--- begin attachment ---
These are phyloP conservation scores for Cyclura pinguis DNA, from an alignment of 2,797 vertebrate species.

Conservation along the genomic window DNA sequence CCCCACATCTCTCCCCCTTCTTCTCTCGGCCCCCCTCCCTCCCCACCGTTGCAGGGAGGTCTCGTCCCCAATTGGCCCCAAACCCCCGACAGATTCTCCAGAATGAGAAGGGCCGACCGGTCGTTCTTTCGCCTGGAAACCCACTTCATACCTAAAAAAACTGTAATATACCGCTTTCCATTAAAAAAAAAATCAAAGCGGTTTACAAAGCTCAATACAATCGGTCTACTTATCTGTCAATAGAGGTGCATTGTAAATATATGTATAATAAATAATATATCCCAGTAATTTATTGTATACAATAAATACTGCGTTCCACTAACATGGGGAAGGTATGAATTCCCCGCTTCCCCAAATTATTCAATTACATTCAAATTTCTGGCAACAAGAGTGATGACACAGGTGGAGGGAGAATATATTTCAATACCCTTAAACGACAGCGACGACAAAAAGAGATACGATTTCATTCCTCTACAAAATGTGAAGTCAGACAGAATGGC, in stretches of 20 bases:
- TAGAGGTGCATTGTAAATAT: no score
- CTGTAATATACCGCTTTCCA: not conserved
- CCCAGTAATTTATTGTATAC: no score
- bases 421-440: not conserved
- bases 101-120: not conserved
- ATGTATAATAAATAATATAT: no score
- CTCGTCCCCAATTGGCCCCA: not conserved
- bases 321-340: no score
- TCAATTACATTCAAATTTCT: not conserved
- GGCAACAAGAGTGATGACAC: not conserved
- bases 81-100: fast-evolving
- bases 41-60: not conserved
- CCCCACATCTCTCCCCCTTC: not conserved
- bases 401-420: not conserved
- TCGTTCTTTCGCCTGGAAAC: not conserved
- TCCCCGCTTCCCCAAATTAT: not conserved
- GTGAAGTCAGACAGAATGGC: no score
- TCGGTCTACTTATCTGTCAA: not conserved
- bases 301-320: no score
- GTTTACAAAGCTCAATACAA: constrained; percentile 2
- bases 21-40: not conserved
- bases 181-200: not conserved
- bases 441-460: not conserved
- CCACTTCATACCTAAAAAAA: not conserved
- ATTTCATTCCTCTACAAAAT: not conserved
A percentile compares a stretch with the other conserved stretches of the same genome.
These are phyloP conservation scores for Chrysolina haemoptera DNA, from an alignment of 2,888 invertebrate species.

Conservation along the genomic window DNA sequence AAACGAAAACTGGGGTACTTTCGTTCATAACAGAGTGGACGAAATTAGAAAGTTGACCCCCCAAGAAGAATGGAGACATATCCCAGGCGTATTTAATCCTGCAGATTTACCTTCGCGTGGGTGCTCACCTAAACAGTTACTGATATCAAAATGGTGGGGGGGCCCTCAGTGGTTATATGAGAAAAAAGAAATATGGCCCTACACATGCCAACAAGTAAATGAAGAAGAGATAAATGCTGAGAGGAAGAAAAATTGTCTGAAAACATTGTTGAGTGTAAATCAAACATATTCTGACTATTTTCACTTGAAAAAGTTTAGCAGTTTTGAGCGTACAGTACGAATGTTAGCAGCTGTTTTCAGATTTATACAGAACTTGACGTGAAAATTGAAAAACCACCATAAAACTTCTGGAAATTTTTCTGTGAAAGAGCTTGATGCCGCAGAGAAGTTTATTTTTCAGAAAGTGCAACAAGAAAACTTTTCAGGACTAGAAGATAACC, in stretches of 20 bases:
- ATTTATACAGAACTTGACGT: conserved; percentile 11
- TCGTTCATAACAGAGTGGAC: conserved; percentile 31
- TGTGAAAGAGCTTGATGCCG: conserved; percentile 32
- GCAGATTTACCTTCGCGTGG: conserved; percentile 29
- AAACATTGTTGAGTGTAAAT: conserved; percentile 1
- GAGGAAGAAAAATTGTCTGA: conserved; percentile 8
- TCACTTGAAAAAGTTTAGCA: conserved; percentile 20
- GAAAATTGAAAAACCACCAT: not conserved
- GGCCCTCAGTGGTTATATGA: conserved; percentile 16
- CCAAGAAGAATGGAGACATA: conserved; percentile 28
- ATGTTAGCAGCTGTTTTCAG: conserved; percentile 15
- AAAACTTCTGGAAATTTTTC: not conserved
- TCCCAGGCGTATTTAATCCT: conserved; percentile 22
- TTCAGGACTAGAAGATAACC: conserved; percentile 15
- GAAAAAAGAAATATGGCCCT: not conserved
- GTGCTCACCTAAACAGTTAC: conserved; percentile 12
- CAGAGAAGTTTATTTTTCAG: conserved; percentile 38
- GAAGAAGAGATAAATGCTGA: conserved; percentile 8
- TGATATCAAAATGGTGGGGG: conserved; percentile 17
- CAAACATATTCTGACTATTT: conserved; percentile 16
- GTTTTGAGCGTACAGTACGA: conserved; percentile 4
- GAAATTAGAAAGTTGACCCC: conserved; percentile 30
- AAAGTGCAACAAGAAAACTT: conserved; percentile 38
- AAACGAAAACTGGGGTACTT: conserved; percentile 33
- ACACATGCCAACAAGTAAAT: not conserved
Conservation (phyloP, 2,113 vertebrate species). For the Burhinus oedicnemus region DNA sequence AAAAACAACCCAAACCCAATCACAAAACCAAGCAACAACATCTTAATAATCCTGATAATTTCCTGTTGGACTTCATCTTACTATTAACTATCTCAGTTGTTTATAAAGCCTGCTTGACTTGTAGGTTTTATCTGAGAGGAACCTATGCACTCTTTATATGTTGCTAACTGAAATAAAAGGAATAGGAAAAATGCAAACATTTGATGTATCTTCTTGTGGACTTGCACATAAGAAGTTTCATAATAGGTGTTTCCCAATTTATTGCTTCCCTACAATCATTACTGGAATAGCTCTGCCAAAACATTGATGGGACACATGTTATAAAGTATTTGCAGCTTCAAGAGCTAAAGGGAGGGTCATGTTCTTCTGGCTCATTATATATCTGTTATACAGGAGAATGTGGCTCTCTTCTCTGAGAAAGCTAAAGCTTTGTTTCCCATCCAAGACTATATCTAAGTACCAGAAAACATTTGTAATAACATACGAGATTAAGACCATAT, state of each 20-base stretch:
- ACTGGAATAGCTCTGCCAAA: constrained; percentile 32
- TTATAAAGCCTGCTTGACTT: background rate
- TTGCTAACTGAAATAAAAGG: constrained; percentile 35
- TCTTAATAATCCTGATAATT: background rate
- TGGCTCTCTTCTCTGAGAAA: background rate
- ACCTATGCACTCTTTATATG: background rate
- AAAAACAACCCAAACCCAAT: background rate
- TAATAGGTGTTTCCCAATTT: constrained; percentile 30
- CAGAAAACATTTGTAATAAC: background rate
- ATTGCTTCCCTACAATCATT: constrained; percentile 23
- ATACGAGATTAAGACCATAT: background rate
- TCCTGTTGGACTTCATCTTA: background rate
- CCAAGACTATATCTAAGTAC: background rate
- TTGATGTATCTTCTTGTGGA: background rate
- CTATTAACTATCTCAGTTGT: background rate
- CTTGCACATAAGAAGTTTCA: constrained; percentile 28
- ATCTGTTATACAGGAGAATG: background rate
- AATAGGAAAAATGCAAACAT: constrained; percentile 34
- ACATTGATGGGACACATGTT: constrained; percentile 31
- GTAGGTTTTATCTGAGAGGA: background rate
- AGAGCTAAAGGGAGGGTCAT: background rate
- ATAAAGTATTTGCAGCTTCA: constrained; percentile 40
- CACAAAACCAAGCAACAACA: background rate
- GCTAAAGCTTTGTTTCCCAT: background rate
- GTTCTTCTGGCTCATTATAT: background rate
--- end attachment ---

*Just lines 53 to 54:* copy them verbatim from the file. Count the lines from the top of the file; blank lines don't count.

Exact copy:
- AAAGTGCAACAAGAAAACTT: conserved; percentile 38
- AAACGAAAACTGGGGTACTT: conserved; percentile 33